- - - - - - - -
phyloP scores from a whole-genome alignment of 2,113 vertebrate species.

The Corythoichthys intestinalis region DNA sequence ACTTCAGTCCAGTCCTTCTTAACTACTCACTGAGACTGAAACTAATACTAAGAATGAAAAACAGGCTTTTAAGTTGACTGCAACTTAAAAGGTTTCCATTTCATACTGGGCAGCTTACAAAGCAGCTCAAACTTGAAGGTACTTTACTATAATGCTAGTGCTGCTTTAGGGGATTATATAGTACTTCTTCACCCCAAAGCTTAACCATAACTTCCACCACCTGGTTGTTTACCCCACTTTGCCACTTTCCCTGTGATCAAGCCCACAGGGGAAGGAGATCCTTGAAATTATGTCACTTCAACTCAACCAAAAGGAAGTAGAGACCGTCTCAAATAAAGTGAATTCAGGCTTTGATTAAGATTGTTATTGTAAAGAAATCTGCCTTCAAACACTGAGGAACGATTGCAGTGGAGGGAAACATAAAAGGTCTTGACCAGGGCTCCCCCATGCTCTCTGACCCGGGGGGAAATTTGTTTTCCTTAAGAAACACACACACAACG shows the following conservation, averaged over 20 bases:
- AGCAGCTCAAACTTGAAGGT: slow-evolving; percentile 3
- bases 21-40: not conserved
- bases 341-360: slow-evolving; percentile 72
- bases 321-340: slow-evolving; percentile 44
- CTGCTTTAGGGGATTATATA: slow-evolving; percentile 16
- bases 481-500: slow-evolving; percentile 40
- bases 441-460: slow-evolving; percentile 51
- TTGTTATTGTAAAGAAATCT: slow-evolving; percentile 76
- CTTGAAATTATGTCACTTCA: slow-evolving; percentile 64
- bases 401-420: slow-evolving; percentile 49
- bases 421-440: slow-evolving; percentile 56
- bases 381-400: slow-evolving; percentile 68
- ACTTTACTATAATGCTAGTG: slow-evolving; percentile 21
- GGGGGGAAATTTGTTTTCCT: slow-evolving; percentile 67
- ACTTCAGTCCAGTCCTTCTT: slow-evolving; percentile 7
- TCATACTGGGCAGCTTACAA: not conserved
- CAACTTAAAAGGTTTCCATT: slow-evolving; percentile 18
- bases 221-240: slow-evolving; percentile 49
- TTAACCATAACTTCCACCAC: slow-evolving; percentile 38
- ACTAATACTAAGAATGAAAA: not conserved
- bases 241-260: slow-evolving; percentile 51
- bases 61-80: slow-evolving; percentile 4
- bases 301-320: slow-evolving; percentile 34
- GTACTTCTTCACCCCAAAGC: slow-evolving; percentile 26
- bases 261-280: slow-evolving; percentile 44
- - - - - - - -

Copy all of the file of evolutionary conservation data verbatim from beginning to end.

phyloP scores from a whole-genome alignment of 2,113 vertebrate species.

The Corythoichthys intestinalis region DNA sequence ACTTCAGTCCAGTCCTTCTTAACTACTCACTGAGACTGAAACTAATACTAAGAATGAAAAACAGGCTTTTAAGTTGACTGCAACTTAAAAGGTTTCCATTTCATACTGGGCAGCTTACAAAGCAGCTCAAACTTGAAGGTACTTTACTATAATGCTAGTGCTGCTTTAGGGGATTATATAGTACTTCTTCACCCCAAAGCTTAACCATAACTTCCACCACCTGGTTGTTTACCCCACTTTGCCACTTTCCCTGTGATCAAGCCCACAGGGGAAGGAGATCCTTGAAATTATGTCACTTCAACTCAACCAAAAGGAAGTAGAGACCGTCTCAAATAAAGTGAATTCAGGCTTTGATTAAGATTGTTATTGTAAAGAAATCTGCCTTCAAACACTGAGGAACGATTGCAGTGGAGGGAAACATAAAAGGTCTTGACCAGGGCTCCCCCATGCTCTCTGACCCGGGGGGAAATTTGTTTTCCTTAAGAAACACACACACAACG shows the following conservation, averaged over 20 bases:
- AGCAGCTCAAACTTGAAGGT: slow-evolving; percentile 3
- bases 21-40: not conserved
- bases 341-360: slow-evolving; percentile 72
- bases 321-340: slow-evolving; percentile 44
- CTGCTTTAGGGGATTATATA: slow-evolving; percentile 16
- bases 481-500: slow-evolving; percentile 40
- bases 441-460: slow-evolving; percentile 51
- TTGTTATTGTAAAGAAATCT: slow-evolving; percentile 76
- CTTGAAATTATGTCACTTCA: slow-evolving; percentile 64
- bases 401-420: slow-evolving; percentile 49
- bases 421-440: slow-evolving; percentile 56
- bases 381-400: slow-evolving; percentile 68
- ACTTTACTATAATGCTAGTG: slow-evolving; percentile 21
- GGGGGGAAATTTGTTTTCCT: slow-evolving; percentile 67
- ACTTCAGTCCAGTCCTTCTT: slow-evolving; percentile 7
- TCATACTGGGCAGCTTACAA: not conserved
- CAACTTAAAAGGTTTCCATT: slow-evolving; percentile 18
- bases 221-240: slow-evolving; percentile 49
- TTAACCATAACTTCCACCAC: slow-evolving; percentile 38
- ACTAATACTAAGAATGAAAA: not conserved
- bases 241-260: slow-evolving; percentile 51
- bases 61-80: slow-evolving; percentile 4
- bases 301-320: slow-evolving; percentile 34
- GTACTTCTTCACCCCAAAGC: slow-evolving; percentile 26
- bases 261-280: slow-evolving; percentile 44